Kent State Writing Commons Trains Area High School Students for Writing Center Tutor Positions

The Kent State Writing Commons hosted a tutor training and development workshop for area high school students who had been selected by their teachers to become writing center tutors at their schools.

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The Kent State University Writing Commons hosted a tutor training and development workshop for area high school students who had been selected by their teachers to become writing center tutors at their schools.

More than 30 students and teachers from three high schools: Stow-Munroe Falls, Tallmadge and Cuyahoga Falls participated in the two-hour workshop, which took place recently at the Kent State Writing Commons located in University Library on the Kent Campus.

Jeanne Smith, director of the Kent State Writing Commons, says the purpose of the workshop was to help train high school students to be writing center tutors.

"We host a tutor training workshop for local schools every semester,” Smith says. "It's fantastic professional development for our Writing Commons tutors, and it serves the community."

As the movement to develop writing centers in the K-12 schools gathers momentum, the Kent State Writing Commons has taken a leadership role.

“Kent State has sponsored five K-12 writing centers in the region,” Smith says.

Smith explains how she believes the best way to learn something is to teach it to someone else.

“A writing center tutor doesn’t edit someone’s paper, that would be doing the writer’s work for them,” Smith says. “A tutor is supposed to do what a writer can’t do for themselves ever: be the audience and provide the reaction. Tutors ask questions an audience would ask and questions writers wouldn’t think to ask themselves.”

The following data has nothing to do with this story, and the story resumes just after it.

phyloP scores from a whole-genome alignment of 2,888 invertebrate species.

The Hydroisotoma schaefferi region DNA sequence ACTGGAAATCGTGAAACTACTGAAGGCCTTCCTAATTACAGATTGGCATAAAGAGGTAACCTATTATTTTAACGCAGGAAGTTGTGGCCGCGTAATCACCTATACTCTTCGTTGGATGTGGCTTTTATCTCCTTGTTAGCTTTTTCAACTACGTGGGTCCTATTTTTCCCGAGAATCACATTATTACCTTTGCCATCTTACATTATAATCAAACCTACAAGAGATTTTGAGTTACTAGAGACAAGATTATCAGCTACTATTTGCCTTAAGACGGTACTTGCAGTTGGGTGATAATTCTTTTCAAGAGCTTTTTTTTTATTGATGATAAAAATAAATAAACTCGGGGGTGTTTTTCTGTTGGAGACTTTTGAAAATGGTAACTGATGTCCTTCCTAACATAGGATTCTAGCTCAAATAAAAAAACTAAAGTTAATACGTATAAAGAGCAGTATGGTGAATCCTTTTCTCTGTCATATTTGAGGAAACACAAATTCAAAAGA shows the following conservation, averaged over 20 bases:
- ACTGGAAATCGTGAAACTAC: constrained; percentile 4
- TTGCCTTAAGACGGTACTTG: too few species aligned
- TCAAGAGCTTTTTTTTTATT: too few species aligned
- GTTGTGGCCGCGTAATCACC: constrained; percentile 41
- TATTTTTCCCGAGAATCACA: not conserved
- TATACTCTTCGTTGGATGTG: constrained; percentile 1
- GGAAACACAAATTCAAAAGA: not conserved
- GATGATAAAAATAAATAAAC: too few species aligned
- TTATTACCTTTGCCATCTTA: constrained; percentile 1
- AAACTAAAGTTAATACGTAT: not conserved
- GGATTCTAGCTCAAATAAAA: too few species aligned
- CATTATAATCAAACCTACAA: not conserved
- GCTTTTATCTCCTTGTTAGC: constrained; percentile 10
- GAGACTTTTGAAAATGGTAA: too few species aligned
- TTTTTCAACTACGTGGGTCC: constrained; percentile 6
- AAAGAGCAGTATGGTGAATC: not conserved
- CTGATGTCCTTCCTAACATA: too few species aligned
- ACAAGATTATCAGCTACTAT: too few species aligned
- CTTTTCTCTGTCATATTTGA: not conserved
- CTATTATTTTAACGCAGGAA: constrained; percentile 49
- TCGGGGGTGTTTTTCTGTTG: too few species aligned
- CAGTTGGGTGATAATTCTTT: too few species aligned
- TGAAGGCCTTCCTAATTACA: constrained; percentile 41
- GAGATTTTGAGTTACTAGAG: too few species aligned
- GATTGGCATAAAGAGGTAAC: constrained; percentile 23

The training and development workshop lasted two hours. It consisted of roundtable discussions on writing center methods. The goal was to keep it conversational and have students exchange ideas.

Samantha Hess, a Writing Commons tutor and a senior human development and family studies major at Kent State, says at one of the tables she discussed with students how tutors should talk less and the writers should talk more.

“Practice and constructive feedback help make an effective tutor,” Hess says. “The roundtable discussions were helpful because it allowed the high school students have a chance to start talking about different areas of tutoring, while giving them a chance to learn more about specific tutoring skills.”

Smith says when she is looking to hire tutors she makes sure they have good people skills and are competent, self-reflective writers.

“Someone once told me to hire on personality, anything else you can train,” Smith says. “I never realized how true that was until taking on my position at the Writing Commons. Sometimes the best writer could lack people skills. It is difficult to train someone to be compassionate, they either are or they aren’t.”

Smith says she hopes students who attended the workshop are more confident in the work that they could do and hopes they mentor each other.

Learn more about Kent State’s Writing Commons.